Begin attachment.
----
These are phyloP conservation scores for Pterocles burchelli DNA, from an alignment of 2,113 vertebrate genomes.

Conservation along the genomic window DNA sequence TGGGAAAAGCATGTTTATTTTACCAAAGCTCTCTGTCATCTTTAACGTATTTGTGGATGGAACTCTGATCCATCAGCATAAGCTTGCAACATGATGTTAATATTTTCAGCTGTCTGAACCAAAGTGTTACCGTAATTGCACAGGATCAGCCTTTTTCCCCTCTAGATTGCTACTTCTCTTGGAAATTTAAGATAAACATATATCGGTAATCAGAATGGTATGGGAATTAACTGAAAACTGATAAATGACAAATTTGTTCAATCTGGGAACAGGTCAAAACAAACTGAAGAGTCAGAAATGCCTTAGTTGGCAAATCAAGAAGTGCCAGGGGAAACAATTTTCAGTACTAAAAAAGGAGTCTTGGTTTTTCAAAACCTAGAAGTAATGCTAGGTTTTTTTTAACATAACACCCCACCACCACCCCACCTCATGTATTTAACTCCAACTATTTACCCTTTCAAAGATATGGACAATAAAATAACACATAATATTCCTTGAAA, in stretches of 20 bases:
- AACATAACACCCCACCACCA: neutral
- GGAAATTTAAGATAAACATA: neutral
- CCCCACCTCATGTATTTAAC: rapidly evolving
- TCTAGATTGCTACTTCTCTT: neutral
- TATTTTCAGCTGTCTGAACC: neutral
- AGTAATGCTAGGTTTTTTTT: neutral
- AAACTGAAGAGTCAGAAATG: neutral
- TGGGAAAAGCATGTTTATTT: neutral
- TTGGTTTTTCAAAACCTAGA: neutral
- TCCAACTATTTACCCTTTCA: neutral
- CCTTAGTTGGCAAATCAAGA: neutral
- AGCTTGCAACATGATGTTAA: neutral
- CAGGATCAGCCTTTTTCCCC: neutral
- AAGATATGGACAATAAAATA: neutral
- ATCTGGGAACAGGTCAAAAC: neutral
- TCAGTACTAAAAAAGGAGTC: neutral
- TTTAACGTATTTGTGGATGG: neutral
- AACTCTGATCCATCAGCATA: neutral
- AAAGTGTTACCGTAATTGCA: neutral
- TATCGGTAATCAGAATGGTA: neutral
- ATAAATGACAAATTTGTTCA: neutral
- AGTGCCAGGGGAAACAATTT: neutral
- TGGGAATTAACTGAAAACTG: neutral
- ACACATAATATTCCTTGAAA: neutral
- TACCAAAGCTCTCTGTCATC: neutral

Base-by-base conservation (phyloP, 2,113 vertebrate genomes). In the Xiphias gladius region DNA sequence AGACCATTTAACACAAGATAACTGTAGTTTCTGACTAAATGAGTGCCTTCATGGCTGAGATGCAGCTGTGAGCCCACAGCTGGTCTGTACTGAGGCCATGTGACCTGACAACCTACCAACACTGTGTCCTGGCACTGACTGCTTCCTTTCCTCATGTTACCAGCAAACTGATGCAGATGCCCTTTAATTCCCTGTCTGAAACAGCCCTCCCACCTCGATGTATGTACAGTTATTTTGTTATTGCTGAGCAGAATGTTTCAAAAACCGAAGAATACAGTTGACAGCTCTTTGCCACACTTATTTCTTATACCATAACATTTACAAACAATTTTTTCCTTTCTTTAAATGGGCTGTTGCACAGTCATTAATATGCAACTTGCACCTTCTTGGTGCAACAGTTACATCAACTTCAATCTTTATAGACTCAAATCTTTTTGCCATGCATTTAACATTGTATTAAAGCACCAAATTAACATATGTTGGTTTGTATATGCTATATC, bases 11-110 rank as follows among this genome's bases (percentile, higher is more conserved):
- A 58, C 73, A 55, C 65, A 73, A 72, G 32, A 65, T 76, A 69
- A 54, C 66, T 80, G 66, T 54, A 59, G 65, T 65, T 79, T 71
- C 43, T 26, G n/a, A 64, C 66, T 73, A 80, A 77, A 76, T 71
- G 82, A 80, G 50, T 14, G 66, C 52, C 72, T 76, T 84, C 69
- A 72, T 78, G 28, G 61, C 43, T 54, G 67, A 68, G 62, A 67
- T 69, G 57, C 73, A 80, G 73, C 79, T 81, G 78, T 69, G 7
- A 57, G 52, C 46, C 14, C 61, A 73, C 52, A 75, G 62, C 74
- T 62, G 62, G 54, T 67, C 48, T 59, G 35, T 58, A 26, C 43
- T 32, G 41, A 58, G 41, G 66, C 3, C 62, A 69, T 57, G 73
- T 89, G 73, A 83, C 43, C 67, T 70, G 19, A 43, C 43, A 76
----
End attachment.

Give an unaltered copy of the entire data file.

These are phyloP conservation scores for Pterocles burchelli DNA, from an alignment of 2,113 vertebrate genomes.

Conservation along the genomic window DNA sequence TGGGAAAAGCATGTTTATTTTACCAAAGCTCTCTGTCATCTTTAACGTATTTGTGGATGGAACTCTGATCCATCAGCATAAGCTTGCAACATGATGTTAATATTTTCAGCTGTCTGAACCAAAGTGTTACCGTAATTGCACAGGATCAGCCTTTTTCCCCTCTAGATTGCTACTTCTCTTGGAAATTTAAGATAAACATATATCGGTAATCAGAATGGTATGGGAATTAACTGAAAACTGATAAATGACAAATTTGTTCAATCTGGGAACAGGTCAAAACAAACTGAAGAGTCAGAAATGCCTTAGTTGGCAAATCAAGAAGTGCCAGGGGAAACAATTTTCAGTACTAAAAAAGGAGTCTTGGTTTTTCAAAACCTAGAAGTAATGCTAGGTTTTTTTTAACATAACACCCCACCACCACCCCACCTCATGTATTTAACTCCAACTATTTACCCTTTCAAAGATATGGACAATAAAATAACACATAATATTCCTTGAAA, in stretches of 20 bases:
- AACATAACACCCCACCACCA: neutral
- GGAAATTTAAGATAAACATA: neutral
- CCCCACCTCATGTATTTAAC: rapidly evolving
- TCTAGATTGCTACTTCTCTT: neutral
- TATTTTCAGCTGTCTGAACC: neutral
- AGTAATGCTAGGTTTTTTTT: neutral
- AAACTGAAGAGTCAGAAATG: neutral
- TGGGAAAAGCATGTTTATTT: neutral
- TTGGTTTTTCAAAACCTAGA: neutral
- TCCAACTATTTACCCTTTCA: neutral
- CCTTAGTTGGCAAATCAAGA: neutral
- AGCTTGCAACATGATGTTAA: neutral
- CAGGATCAGCCTTTTTCCCC: neutral
- AAGATATGGACAATAAAATA: neutral
- ATCTGGGAACAGGTCAAAAC: neutral
- TCAGTACTAAAAAAGGAGTC: neutral
- TTTAACGTATTTGTGGATGG: neutral
- AACTCTGATCCATCAGCATA: neutral
- AAAGTGTTACCGTAATTGCA: neutral
- TATCGGTAATCAGAATGGTA: neutral
- ATAAATGACAAATTTGTTCA: neutral
- AGTGCCAGGGGAAACAATTT: neutral
- TGGGAATTAACTGAAAACTG: neutral
- ACACATAATATTCCTTGAAA: neutral
- TACCAAAGCTCTCTGTCATC: neutral

Base-by-base conservation (phyloP, 2,113 vertebrate genomes). In the Xiphias gladius region DNA sequence AGACCATTTAACACAAGATAACTGTAGTTTCTGACTAAATGAGTGCCTTCATGGCTGAGATGCAGCTGTGAGCCCACAGCTGGTCTGTACTGAGGCCATGTGACCTGACAACCTACCAACACTGTGTCCTGGCACTGACTGCTTCCTTTCCTCATGTTACCAGCAAACTGATGCAGATGCCCTTTAATTCCCTGTCTGAAACAGCCCTCCCACCTCGATGTATGTACAGTTATTTTGTTATTGCTGAGCAGAATGTTTCAAAAACCGAAGAATACAGTTGACAGCTCTTTGCCACACTTATTTCTTATACCATAACATTTACAAACAATTTTTTCCTTTCTTTAAATGGGCTGTTGCACAGTCATTAATATGCAACTTGCACCTTCTTGGTGCAACAGTTACATCAACTTCAATCTTTATAGACTCAAATCTTTTTGCCATGCATTTAACATTGTATTAAAGCACCAAATTAACATATGTTGGTTTGTATATGCTATATC, bases 11-110 rank as follows among this genome's bases (percentile, higher is more conserved):
- A 58, C 73, A 55, C 65, A 73, A 72, G 32, A 65, T 76, A 69
- A 54, C 66, T 80, G 66, T 54, A 59, G 65, T 65, T 79, T 71
- C 43, T 26, G n/a, A 64, C 66, T 73, A 80, A 77, A 76, T 71
- G 82, A 80, G 50, T 14, G 66, C 52, C 72, T 76, T 84, C 69
- A 72, T 78, G 28, G 61, C 43, T 54, G 67, A 68, G 62, A 67
- T 69, G 57, C 73, A 80, G 73, C 79, T 81, G 78, T 69, G 7
- A 57, G 52, C 46, C 14, C 61, A 73, C 52, A 75, G 62, C 74
- T 62, G 62, G 54, T 67, C 48, T 59, G 35, T 58, A 26, C 43
- T 32, G 41, A 58, G 41, G 66, C 3, C 62, A 69, T 57, G 73
- T 89, G 73, A 83, C 43, C 67, T 70, G 19, A 43, C 43, A 76